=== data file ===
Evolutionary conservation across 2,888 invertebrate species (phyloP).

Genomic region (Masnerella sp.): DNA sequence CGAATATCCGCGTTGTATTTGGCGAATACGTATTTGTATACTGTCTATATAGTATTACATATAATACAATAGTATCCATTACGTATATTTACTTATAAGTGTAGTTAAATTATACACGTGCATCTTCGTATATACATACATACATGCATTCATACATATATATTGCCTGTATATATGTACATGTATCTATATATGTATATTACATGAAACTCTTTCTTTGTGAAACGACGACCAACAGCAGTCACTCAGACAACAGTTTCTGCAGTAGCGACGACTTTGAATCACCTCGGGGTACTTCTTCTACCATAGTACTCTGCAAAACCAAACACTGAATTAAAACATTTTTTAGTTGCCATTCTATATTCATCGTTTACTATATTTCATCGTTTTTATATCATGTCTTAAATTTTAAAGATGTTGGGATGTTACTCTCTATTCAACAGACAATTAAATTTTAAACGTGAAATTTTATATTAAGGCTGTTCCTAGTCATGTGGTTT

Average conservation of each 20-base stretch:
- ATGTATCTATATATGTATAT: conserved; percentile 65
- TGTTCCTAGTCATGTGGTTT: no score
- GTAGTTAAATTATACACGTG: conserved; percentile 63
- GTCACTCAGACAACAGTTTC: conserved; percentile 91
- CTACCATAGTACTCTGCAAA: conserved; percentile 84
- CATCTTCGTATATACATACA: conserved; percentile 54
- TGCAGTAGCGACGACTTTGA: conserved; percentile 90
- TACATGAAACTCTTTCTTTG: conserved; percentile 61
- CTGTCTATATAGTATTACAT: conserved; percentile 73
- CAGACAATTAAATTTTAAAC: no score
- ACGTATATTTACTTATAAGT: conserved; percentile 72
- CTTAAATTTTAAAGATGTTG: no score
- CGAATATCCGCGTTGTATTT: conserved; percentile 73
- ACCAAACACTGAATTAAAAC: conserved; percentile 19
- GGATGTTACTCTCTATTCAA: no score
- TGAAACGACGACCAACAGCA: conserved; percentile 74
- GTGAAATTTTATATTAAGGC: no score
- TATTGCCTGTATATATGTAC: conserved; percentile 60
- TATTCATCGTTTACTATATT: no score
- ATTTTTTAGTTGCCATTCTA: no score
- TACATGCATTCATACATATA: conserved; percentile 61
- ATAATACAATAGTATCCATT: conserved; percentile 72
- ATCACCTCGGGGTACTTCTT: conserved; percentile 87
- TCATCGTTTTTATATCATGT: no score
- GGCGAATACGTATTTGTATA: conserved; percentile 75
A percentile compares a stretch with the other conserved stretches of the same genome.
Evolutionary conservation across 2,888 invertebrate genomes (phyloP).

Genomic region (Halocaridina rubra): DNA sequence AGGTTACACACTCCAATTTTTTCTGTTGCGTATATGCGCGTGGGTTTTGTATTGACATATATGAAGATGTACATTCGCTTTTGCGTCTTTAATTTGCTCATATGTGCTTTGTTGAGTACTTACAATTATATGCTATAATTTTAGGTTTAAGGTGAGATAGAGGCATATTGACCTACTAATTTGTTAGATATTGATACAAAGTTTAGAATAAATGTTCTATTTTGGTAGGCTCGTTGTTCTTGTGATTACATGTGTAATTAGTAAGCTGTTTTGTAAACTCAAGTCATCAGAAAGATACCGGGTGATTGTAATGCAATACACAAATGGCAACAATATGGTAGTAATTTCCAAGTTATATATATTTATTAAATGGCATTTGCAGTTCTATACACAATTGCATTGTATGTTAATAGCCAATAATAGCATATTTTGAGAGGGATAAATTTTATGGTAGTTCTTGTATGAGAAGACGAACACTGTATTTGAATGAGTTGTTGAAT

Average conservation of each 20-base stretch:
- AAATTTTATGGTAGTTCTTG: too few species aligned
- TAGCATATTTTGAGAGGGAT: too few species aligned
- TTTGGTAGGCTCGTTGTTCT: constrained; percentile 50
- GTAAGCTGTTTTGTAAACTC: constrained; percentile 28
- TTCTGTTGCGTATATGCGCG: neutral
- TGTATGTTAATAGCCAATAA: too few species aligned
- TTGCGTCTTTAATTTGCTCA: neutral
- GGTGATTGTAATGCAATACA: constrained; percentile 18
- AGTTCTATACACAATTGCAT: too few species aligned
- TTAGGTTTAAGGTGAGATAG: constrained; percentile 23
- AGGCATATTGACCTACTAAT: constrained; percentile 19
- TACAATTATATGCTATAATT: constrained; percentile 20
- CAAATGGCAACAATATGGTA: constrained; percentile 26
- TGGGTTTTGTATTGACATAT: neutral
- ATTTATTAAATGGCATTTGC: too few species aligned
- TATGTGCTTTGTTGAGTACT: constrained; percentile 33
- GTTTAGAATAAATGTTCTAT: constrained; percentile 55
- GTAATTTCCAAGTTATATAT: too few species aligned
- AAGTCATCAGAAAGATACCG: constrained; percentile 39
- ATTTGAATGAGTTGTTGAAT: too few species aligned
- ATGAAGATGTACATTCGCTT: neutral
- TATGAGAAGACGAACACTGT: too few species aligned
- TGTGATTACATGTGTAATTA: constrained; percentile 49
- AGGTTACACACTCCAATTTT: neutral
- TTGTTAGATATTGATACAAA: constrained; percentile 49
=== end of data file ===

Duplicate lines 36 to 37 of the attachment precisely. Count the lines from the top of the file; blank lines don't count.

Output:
- GTAAGCTGTTTTGTAAACTC: constrained; percentile 28
- TTCTGTTGCGTATATGCGCG: neutral